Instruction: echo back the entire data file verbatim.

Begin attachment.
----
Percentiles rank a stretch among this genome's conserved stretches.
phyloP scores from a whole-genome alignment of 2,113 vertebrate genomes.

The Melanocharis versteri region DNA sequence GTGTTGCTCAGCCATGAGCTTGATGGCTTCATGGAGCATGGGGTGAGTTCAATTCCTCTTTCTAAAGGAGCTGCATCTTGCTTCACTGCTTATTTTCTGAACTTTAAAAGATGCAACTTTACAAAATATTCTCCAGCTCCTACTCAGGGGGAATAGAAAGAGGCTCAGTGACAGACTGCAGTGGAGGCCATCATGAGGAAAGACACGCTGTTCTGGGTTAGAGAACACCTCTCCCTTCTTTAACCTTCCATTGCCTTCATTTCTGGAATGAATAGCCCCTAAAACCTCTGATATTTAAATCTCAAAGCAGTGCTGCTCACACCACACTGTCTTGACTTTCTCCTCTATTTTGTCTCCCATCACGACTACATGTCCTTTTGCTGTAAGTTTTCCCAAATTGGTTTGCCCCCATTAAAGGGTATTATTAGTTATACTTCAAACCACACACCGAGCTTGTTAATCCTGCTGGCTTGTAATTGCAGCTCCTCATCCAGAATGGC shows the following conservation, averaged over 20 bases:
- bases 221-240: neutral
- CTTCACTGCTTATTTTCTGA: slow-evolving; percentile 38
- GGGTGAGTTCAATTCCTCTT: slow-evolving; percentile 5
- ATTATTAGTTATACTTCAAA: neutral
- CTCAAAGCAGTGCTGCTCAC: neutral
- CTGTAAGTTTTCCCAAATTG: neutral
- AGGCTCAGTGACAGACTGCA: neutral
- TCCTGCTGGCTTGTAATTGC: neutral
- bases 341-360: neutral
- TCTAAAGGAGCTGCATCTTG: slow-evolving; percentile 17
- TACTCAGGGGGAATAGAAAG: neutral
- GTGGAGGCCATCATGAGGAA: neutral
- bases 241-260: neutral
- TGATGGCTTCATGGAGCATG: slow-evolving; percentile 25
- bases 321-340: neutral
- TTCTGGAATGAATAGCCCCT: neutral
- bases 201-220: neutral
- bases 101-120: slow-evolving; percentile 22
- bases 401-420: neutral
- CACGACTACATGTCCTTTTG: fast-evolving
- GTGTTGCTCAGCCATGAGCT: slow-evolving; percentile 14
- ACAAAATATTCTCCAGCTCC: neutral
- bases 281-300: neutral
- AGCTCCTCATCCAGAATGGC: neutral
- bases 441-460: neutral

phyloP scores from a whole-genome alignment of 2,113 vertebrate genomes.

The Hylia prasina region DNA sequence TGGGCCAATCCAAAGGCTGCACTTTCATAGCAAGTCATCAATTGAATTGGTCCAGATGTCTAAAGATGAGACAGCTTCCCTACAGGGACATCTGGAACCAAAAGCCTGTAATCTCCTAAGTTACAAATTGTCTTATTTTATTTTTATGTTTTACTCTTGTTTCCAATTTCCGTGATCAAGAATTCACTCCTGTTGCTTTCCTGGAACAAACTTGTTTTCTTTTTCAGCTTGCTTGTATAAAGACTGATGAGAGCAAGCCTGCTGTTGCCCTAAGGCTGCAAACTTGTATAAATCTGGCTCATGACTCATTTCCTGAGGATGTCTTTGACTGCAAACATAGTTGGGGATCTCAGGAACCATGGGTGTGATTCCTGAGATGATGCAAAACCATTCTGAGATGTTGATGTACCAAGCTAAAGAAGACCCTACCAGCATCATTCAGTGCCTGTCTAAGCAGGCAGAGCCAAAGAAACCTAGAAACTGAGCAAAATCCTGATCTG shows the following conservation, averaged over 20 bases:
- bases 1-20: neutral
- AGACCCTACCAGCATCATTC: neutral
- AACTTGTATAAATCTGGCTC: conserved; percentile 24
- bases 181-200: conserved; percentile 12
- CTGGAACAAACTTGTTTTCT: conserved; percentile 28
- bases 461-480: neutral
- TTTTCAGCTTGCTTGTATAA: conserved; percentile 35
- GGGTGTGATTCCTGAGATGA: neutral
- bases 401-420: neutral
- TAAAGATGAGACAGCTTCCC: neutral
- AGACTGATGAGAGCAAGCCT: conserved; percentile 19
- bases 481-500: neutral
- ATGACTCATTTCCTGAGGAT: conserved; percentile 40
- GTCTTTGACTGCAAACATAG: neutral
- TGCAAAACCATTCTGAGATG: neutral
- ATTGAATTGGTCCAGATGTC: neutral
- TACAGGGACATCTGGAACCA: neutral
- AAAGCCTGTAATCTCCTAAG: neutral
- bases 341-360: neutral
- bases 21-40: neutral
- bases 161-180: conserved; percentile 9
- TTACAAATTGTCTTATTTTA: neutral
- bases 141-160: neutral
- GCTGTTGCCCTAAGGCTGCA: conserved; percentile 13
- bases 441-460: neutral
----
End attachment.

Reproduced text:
Percentiles rank a stretch among this genome's conserved stretches.
phyloP scores from a whole-genome alignment of 2,113 vertebrate genomes.

The Melanocharis versteri region DNA sequence GTGTTGCTCAGCCATGAGCTTGATGGCTTCATGGAGCATGGGGTGAGTTCAATTCCTCTTTCTAAAGGAGCTGCATCTTGCTTCACTGCTTATTTTCTGAACTTTAAAAGATGCAACTTTACAAAATATTCTCCAGCTCCTACTCAGGGGGAATAGAAAGAGGCTCAGTGACAGACTGCAGTGGAGGCCATCATGAGGAAAGACACGCTGTTCTGGGTTAGAGAACACCTCTCCCTTCTTTAACCTTCCATTGCCTTCATTTCTGGAATGAATAGCCCCTAAAACCTCTGATATTTAAATCTCAAAGCAGTGCTGCTCACACCACACTGTCTTGACTTTCTCCTCTATTTTGTCTCCCATCACGACTACATGTCCTTTTGCTGTAAGTTTTCCCAAATTGGTTTGCCCCCATTAAAGGGTATTATTAGTTATACTTCAAACCACACACCGAGCTTGTTAATCCTGCTGGCTTGTAATTGCAGCTCCTCATCCAGAATGGC shows the following conservation, averaged over 20 bases:
- bases 221-240: neutral
- CTTCACTGCTTATTTTCTGA: slow-evolving; percentile 38
- GGGTGAGTTCAATTCCTCTT: slow-evolving; percentile 5
- ATTATTAGTTATACTTCAAA: neutral
- CTCAAAGCAGTGCTGCTCAC: neutral
- CTGTAAGTTTTCCCAAATTG: neutral
- AGGCTCAGTGACAGACTGCA: neutral
- TCCTGCTGGCTTGTAATTGC: neutral
- bases 341-360: neutral
- TCTAAAGGAGCTGCATCTTG: slow-evolving; percentile 17
- TACTCAGGGGGAATAGAAAG: neutral
- GTGGAGGCCATCATGAGGAA: neutral
- bases 241-260: neutral
- TGATGGCTTCATGGAGCATG: slow-evolving; percentile 25
- bases 321-340: neutral
- TTCTGGAATGAATAGCCCCT: neutral
- bases 201-220: neutral
- bases 101-120: slow-evolving; percentile 22
- bases 401-420: neutral
- CACGACTACATGTCCTTTTG: fast-evolving
- GTGTTGCTCAGCCATGAGCT: slow-evolving; percentile 14
- ACAAAATATTCTCCAGCTCC: neutral
- bases 281-300: neutral
- AGCTCCTCATCCAGAATGGC: neutral
- bases 441-460: neutral

phyloP scores from a whole-genome alignment of 2,113 vertebrate genomes.

The Hylia prasina region DNA sequence TGGGCCAATCCAAAGGCTGCACTTTCATAGCAAGTCATCAATTGAATTGGTCCAGATGTCTAAAGATGAGACAGCTTCCCTACAGGGACATCTGGAACCAAAAGCCTGTAATCTCCTAAGTTACAAATTGTCTTATTTTATTTTTATGTTTTACTCTTGTTTCCAATTTCCGTGATCAAGAATTCACTCCTGTTGCTTTCCTGGAACAAACTTGTTTTCTTTTTCAGCTTGCTTGTATAAAGACTGATGAGAGCAAGCCTGCTGTTGCCCTAAGGCTGCAAACTTGTATAAATCTGGCTCATGACTCATTTCCTGAGGATGTCTTTGACTGCAAACATAGTTGGGGATCTCAGGAACCATGGGTGTGATTCCTGAGATGATGCAAAACCATTCTGAGATGTTGATGTACCAAGCTAAAGAAGACCCTACCAGCATCATTCAGTGCCTGTCTAAGCAGGCAGAGCCAAAGAAACCTAGAAACTGAGCAAAATCCTGATCTG shows the following conservation, averaged over 20 bases:
- bases 1-20: neutral
- AGACCCTACCAGCATCATTC: neutral
- AACTTGTATAAATCTGGCTC: conserved; percentile 24
- bases 181-200: conserved; percentile 12
- CTGGAACAAACTTGTTTTCT: conserved; percentile 28
- bases 461-480: neutral
- TTTTCAGCTTGCTTGTATAA: conserved; percentile 35
- GGGTGTGATTCCTGAGATGA: neutral
- bases 401-420: neutral
- TAAAGATGAGACAGCTTCCC: neutral
- AGACTGATGAGAGCAAGCCT: conserved; percentile 19
- bases 481-500: neutral
- ATGACTCATTTCCTGAGGAT: conserved; percentile 40
- GTCTTTGACTGCAAACATAG: neutral
- TGCAAAACCATTCTGAGATG: neutral
- ATTGAATTGGTCCAGATGTC: neutral
- TACAGGGACATCTGGAACCA: neutral
- AAAGCCTGTAATCTCCTAAG: neutral
- bases 341-360: neutral
- bases 21-40: neutral
- bases 161-180: conserved; percentile 9
- TTACAAATTGTCTTATTTTA: neutral
- bases 141-160: neutral
- GCTGTTGCCCTAAGGCTGCA: conserved; percentile 13
- bases 441-460: neutral